Text: Edgar Allan Poe, “Annabel Lee” (Text-04b), Sartain’s Magazine, January 1850, 6:99-100


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[page 99, unnumbered, column 2, continued:]

POE’S LAST POEM.

In the December number of our Magazine we announced that we had another poem of Mr. Poe’s in hand, which we would publish in January. We supposed it to be his last, as we received it from him a short time before his decease. The sheet containing our announcement was scarcely dry from the press, before we saw the poem, which we had bought and paid for, going the rounds of the newspaper press, into which it had found its way through some agency that will perhaps be hereafter explained. It appeared first, we believe, in the New York Tribune. If we are not misinformed, two other Magazines are in the same predicament as ourselves. As the poem is one highly characteristic of the gifted and lamented author, and more particularly, as our copy of it differs in several places from that which has been already published, we have concluded to give it as already announced.

 ANNABEL LEE. 

A BALLAD.

BY EDGAR A. POE.

IT was many and many a year ago,

In a kingdom by the sea,

That a maiden there lived whom you may know

By the name of Annabel Lee;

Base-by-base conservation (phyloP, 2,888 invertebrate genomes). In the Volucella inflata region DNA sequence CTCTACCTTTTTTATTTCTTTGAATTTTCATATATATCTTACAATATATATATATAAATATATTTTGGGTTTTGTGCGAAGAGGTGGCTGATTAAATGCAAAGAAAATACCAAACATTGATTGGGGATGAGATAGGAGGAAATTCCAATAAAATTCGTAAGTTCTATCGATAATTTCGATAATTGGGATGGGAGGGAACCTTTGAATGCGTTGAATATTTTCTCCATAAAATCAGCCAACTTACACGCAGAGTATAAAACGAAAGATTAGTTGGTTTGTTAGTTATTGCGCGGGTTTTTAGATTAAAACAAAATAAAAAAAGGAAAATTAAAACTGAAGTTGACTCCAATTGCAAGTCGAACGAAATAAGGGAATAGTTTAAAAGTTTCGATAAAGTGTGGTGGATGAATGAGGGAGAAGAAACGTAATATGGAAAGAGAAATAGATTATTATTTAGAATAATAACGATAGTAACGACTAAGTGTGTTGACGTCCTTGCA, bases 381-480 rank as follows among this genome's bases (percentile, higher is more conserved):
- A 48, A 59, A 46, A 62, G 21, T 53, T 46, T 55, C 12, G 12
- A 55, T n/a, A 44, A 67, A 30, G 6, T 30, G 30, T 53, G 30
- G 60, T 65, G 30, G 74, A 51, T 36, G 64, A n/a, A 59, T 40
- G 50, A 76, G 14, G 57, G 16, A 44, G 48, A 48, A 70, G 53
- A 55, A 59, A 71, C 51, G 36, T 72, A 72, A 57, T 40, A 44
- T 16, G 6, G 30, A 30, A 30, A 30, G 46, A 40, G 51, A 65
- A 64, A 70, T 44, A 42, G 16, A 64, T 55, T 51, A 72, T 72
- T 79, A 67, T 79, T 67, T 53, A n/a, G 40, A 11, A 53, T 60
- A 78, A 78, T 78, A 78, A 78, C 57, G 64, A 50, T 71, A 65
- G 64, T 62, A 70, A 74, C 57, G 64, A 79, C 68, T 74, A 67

And this maiden she lived with no other thought

Than to love and be loved by me. [page 100:]

 

She was a child and I was a child,

In this kingdom by the sea;

But we loved with a love that was more than love —

I and my Annabel Lee —

With a love that the wingéd seraphs of heaven

Coveted her and me.

 

And this was the reason that, long ago,

In this kingdom by the sea,

A wind blew out of a cloud, chilling

My beautiful Annabel Lee;

So that her highborn kinsman came

And bore her away from me,

To shut her up in a sepulchre,

In this kingdom by the sea.

 

The angels, not half so happy in heaven,

Went envying her and me —

Yes, that was the reason (as all men know,

In this kingdom by the sea)

That the wind came out of the cloud by night,

Chilling and killing my Annabel Lee.

 

But our love it was stronger by far than the love

Of those who were older than we —

Of many far wiser than we —

And neither the angels in heaven above,

Nor the demons down under the sea,

Can ever dissever my soul from the soul

Of the beautiful Annabel Lee.

 

For the moon never beams without bringing me dreams

Of the beautiful Annabel Lee;

And the stars never rise but I feel the bright eyes

Of the beautiful Annabel Lee;

And so all the night-tide, I lie down by the side

Of my darling, my darling, my life, and my bride,

In her sepulchre there by the sea —

In her tomb by the sounding sea.

 


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Notes:

None.


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[S:1 - Sartain’s, 1850] - Edgar Allan Poe Society of Baltimore - Works - Poems - Annabel Lee (Text-04b)